4) Development goes against The Sanctuary ten year Management Plan, published by Derby Council in 2012.

5) The presence of an Outdoor Cycling Circuit is not critical to the success of the £27m velodrome, now under construction just outside the Bird Reserve and LNR.

6) The Planning Application shows prejudice by clear statements from British Cycling demonstrating it is only willing to fund the Outdoor Cycle Circuit if adjacent to the Pride Park Velodrome. Consideration of other all sites has been dismissed on these grounds.

7) Derby Council’s own  Environmental Impact Assessment (part 1) concludes the LNR IS OF “COUNTY-LEVEL IMPORTANCE”, and that development will have an adverse ecological effect on the LNR (para 5.4). No over-overriding need has been demonstrated which would make acceptable the destruction of a very significant portion of an LNR whose bird species are listed in Tables 3.1 to 3.6.

8) Whilst the Planning Application states an 18% loss of LNR area, the loss of key biodiversity habitat for ground-nesting and passage birds through damage and disturbance is around 40 to 50%. (Bear in mind one third of the site is already occupied by the raised grassy mound of a huge toxic waste repository, built before the LNR was declared.)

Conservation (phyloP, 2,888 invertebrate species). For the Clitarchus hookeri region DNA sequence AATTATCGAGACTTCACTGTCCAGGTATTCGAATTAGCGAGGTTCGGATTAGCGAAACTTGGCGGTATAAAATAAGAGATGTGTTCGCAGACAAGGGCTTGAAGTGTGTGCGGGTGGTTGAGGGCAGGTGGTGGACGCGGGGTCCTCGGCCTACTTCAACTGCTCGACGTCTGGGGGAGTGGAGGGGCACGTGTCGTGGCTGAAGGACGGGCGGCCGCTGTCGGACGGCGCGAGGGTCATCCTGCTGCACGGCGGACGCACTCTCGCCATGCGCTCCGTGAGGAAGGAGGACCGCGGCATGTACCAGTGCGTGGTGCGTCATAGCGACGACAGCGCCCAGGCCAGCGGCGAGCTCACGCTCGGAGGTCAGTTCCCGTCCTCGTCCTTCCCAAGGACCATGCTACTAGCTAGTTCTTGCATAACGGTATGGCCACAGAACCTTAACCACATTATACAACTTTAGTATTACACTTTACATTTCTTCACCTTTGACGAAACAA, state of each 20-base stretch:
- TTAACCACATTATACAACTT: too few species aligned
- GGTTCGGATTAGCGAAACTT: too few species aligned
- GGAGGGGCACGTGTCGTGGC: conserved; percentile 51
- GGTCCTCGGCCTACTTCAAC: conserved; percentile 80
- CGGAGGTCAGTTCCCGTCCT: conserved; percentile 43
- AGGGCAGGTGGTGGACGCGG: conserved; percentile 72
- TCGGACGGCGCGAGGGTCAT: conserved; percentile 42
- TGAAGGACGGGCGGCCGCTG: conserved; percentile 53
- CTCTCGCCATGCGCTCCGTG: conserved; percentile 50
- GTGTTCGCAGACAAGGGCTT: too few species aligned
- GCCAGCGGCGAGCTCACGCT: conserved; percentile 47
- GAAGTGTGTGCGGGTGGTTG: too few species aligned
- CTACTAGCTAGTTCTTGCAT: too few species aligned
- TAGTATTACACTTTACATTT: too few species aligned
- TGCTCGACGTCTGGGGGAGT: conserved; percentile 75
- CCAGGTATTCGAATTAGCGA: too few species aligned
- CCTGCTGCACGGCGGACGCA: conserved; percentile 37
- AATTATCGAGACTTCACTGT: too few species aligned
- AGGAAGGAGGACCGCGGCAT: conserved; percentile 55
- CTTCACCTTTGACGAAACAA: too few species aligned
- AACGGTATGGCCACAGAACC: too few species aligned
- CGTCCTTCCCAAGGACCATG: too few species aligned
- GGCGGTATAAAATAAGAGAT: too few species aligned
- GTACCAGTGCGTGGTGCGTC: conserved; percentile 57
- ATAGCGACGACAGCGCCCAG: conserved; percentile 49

Even after the online consultation has closed, you can still send in objections by emailing ,  giving the planning application reference: 12/13/01465

If you have objected, or want more information, please let us know by contacting the coalition opposed to this proposal at Please share this as widely as you can amongst fellow environmentalists.

Richard Winspear
Conservation Officer of Derbyshire Ornithological Society

On behalf of:
Carsington Bird Club;
Darley & Nutwood LNR Management Group; Derby Natural History Society; Derby  RSPB Local Group Members; Derby Tree Warden Network; Derbyshire Amphibian and Reptile Group; Derbyshire Bat Group; Derbyshire Mammal Group; Derbyshire Ornithological Society; Derbyshire Wildlife Trust; Derbyshire & Nottinghamshire Entomological Society; East Midlands Region RSPB; Friends of Sinfin Moor Park LNR; Pleasley Pit Nature Study Group; Wessington Green LNR Management Group.


Note: We can supply a Natural England EIR response to back up our claim of a national precedent being set by LNR development.


19 Replies to “Guest Blog – The Sanctuary LNR, Derby by Richard Winspear on behalf of Derbyshire Ornithological Society”

  1. I notice the land is next to Pride park where 25000 objectors are found every other week. How have you got them involved and should some body be approaching the London firm of planners which seems to state, no local firm would take on the job and blackening their name!